5 Steps for Better Fuel Economy!by All Vovo on 11/08/13
We will admit that we are re-running this list from our blog nearly two years ago, but we felt it was important to keep this kind of information current with you all. This leads us to re-racking our Five Easy Steps for Better Fuel Economy!
These days, just about everything in today's cars is computer controlled. The computer takes gets its information from the many "sensors" located on the motor and makes a "calculations" on how much fuel to give the motor. Even with these more "Complex" Fuel Injection systems, the basics of the cars of "yesterday" still apply now, just as they did on the very first cars.
I'd like to share these important tips for improving your gas mileage:
1. Check your vehicle's tire pressure often (at least once a month).
Pretty simple, huh? Remember as a kid trying to push a bike with low tire pressure? Now, think of your 3000 lbs. car with low tire pressure! You can check your owner's manual for the correct settings (If you do not have an owner's manual, I highly suggest you get one because there really is some great information in it that you may need in the future, like how to change a flat tire, etc). Also, remember that auto repair shops, including All Vovo, will check and adjust your tire pressure for free with your oil change or any other Volvo service. Another good reason to bring your car in regularly.
2. Keep your vehicle "basics" properly tuned and maintained.
Believe it or not, under all those shiny plastic parts, wires, and expensive electronic stuff is a motor that still needs the basics. These basics are good fuel flow, spark, and airflow. A dirty air filter, or worn out tune-up parts will wreak havoc with your fuel economy. It can even lead you toward an "involuntarily" ride to the shop on the back of a tow truck one day. I can't tell you how many expensive fuel pumps we have replaced due to a restricted $30 to $45 fuel filter that should have been changed with a "scheduled service."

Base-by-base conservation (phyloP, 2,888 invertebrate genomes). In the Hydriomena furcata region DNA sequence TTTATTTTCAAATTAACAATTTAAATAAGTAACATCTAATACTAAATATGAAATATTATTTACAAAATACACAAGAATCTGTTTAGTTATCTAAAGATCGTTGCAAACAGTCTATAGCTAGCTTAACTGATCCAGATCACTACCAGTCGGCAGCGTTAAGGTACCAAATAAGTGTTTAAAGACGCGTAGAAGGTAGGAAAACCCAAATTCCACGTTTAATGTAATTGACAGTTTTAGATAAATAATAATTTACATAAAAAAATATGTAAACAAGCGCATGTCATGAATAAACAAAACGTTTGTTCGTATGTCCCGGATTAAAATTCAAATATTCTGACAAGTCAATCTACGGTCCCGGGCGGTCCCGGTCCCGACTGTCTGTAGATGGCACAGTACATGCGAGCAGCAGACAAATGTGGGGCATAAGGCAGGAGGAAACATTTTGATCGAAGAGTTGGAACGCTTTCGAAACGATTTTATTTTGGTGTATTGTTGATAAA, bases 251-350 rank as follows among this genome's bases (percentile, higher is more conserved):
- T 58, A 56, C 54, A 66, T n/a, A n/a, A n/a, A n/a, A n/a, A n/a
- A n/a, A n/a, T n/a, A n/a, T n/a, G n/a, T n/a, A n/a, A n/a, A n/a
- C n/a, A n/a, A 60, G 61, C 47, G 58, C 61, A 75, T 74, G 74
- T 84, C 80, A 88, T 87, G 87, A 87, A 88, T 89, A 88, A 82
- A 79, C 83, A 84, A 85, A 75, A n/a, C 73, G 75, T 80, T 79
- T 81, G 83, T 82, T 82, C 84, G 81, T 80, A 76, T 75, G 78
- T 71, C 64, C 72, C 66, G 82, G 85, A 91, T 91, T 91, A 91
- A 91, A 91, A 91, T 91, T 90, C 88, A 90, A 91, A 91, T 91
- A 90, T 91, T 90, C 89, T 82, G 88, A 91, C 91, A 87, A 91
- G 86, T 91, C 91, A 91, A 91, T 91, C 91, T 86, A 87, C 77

3. Make sure you service the Fuel Injection system at least every 30,000 miles.
I know that most of the manufacturers are now claiming that their vehicle can go 100,000 miles before its first tune-up. In my opinion and from past experience, I feel that this is way too long to extend service. In military terms where the equipment has to be "mission ready", the vehicle must be regularly serviced and inspected consistently. This allows them to prevent potentially disastrous breakdowns from occurring. It is much cheaper to maintain a clean fuel injection system, than it is to replace expensive fuel injection parts.
4. Monitor and, if needed, adjust your driving patterns.
If you are a "lead foot", this is bad news for you. You may have heard that the new fuel injection systems are so fuel-efficient that the new cars "sip" gas. This is only true if you drive the vehicle conservatively and accelerate lightly from stop signs. If you are like 80% of us, this is just not realistic. And, if you are that guy that has a hard time realizing that this is not a NASCAR race, then your fuel economy is even worse. When you really put the accelerator down, the fuel injection system makes power a priority, and fuel economy takes a back seat.
The key is to plan ahead and allow yourself more travel time to get to where you want to go and enjoy more of the drive, rather than just rushing back and forth. It may seem corny, but once you start to drive more conservatively, your gas mileage will go UP and your stress level could go down.
5. Cut down on the amount of driving that you do.
This is a pretty funny answer, but think about it. How often can you put a little more effort into planning ahead and combining trips? Figure out the best route to cover several errands in one trip. Or, better yet, try another transportation option if possible: walk, ride your bike, ride the bus, car pool, or just don't go! Pretty simple stuff, but when you drive less, you see the gas stations and repair stations less, and this will save you money in the long run.